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MicroRNA therapy stimulates uncontrolled cardiac repair after myocardial infarction in pigs

Research output: Contribution to journalLetterpeer-review

Khatia Gabisonia, Giulia Prosdocimo, Giovanni Donato Aquaro, Lucia Carlucci, Lorena Zentilin, Ilaria Secco, Hashim Ali, Luca Braga, Nikoloz Gorgodze, Fabio Bernini, Silvia Burchielli, Chiara Collesi, Lorenzo Zandonà, Gianfranco Sinagra, Marcello Piacenti, Serena Zacchigna, Rossana Bussani, Fabio A Recchia, Mauro Giacca

Original languageEnglish
Pages (from-to)418-422
Number of pages5
Issue number7756
Early online date8 May 2019
Accepted/In press9 Apr 2019
E-pub ahead of print8 May 2019
Published16 May 2019


King's Authors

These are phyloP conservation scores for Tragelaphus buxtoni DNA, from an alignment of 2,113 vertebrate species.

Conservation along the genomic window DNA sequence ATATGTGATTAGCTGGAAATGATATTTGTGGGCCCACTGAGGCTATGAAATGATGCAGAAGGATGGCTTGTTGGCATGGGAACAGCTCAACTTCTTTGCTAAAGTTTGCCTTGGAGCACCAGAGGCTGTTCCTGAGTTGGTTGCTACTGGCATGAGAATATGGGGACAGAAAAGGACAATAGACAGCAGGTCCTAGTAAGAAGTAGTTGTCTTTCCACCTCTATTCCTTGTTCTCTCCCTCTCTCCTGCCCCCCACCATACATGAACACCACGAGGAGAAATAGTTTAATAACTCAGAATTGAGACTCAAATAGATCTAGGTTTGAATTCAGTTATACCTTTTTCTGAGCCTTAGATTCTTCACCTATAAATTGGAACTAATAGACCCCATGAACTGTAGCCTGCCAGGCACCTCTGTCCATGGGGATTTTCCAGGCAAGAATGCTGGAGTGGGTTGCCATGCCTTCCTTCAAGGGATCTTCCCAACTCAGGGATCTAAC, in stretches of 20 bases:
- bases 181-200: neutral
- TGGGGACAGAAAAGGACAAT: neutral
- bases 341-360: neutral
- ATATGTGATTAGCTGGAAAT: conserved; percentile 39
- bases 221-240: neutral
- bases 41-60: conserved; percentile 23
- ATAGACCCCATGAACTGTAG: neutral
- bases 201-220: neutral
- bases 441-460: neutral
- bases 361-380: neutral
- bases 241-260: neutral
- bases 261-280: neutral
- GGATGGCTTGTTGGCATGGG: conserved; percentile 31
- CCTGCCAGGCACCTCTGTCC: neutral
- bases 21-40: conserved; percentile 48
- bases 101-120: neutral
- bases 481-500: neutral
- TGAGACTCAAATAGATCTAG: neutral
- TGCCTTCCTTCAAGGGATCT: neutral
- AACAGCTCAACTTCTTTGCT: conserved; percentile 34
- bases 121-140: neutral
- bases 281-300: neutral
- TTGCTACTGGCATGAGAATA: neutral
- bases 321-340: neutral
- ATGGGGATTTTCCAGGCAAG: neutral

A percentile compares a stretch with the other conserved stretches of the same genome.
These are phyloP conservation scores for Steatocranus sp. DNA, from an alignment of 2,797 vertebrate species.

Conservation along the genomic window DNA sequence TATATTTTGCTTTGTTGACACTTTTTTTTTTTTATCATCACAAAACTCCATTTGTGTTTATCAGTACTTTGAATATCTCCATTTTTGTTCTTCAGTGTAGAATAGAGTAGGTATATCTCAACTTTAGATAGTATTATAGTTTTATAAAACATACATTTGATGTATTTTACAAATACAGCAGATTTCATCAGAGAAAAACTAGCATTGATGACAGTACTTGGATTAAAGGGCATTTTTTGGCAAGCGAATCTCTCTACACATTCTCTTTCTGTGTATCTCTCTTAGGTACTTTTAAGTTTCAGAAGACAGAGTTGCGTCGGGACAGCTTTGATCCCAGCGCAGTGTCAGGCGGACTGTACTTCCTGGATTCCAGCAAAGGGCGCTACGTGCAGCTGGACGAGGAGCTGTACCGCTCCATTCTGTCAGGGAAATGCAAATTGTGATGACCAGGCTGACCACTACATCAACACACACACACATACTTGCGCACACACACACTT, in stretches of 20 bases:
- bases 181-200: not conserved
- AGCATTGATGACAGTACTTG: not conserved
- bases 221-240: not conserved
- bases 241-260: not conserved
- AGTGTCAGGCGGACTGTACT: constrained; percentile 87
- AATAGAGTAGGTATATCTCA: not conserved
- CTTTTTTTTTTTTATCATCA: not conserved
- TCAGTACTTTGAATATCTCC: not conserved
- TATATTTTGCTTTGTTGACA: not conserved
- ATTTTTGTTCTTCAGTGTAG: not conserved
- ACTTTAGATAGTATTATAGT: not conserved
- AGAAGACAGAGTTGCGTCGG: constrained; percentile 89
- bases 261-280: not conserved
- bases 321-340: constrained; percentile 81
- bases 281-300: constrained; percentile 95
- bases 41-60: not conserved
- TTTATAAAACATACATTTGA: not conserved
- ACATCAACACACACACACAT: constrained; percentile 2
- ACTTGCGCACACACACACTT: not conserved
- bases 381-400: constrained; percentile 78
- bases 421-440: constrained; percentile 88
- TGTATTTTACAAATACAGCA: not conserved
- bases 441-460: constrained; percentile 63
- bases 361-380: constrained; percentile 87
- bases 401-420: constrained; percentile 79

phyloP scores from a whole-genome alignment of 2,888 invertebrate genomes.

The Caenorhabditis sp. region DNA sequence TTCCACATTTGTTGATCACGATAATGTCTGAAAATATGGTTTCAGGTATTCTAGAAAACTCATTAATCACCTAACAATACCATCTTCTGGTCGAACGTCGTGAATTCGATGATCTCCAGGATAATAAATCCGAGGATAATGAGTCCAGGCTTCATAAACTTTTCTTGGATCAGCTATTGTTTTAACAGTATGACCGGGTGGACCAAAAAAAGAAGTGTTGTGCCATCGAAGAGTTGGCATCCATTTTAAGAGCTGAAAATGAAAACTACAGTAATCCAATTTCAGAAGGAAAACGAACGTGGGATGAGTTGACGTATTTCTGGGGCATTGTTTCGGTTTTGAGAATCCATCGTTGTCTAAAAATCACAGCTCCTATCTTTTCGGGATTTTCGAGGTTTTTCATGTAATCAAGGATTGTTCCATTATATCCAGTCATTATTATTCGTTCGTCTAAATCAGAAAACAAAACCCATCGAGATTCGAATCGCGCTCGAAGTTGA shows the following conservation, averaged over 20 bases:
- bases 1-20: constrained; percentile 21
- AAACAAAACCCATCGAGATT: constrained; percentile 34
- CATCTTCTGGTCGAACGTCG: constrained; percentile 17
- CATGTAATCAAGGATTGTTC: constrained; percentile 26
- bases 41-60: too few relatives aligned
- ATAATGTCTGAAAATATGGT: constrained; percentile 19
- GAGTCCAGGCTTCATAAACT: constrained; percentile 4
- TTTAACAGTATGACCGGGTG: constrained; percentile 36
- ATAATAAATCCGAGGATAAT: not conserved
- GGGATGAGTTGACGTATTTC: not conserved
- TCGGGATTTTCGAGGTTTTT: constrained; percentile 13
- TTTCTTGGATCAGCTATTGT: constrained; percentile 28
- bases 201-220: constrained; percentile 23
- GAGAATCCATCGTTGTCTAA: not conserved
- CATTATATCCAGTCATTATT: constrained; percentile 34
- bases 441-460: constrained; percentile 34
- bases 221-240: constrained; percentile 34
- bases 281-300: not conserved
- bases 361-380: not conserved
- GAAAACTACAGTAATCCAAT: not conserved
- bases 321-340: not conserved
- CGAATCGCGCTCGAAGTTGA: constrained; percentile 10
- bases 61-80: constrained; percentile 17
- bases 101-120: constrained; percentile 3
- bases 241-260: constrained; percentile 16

Prompt coronary catheterization and revascularization have markedly improved the outcomes of myocardial infarction, but have also resulted in a growing number of surviving patients with permanent structural damage of the heart, which frequently leads to heart failure. There is an unmet clinical need for treatments for this condition1, particularly given the inability of cardiomyocytes to replicate and thereby regenerate the lost contractile tissue2. Here we show that expression of human microRNA-199a in infarcted pig hearts can stimulate cardiac repair. One month after myocardial infarction and delivery of this microRNA through an adeno-associated viral vector, treated animals showed marked improvements in both global and regional contractility, increased muscle mass and reduced scar size. These functional and morphological findings correlated with cardiomyocyte de-differentiation and proliferation. However, subsequent persistent and uncontrolled expression of the microRNA resulted in sudden arrhythmic death of most of the treated pigs. Such events were concurrent with myocardial infiltration of proliferating cells displaying a poorly differentiated myoblastic phenotype. These results show that achieving cardiac repair through the stimulation of endogenous cardiomyocyte proliferation is attainable in large mammals, however dosage of this therapy needs to be tightly controlled.

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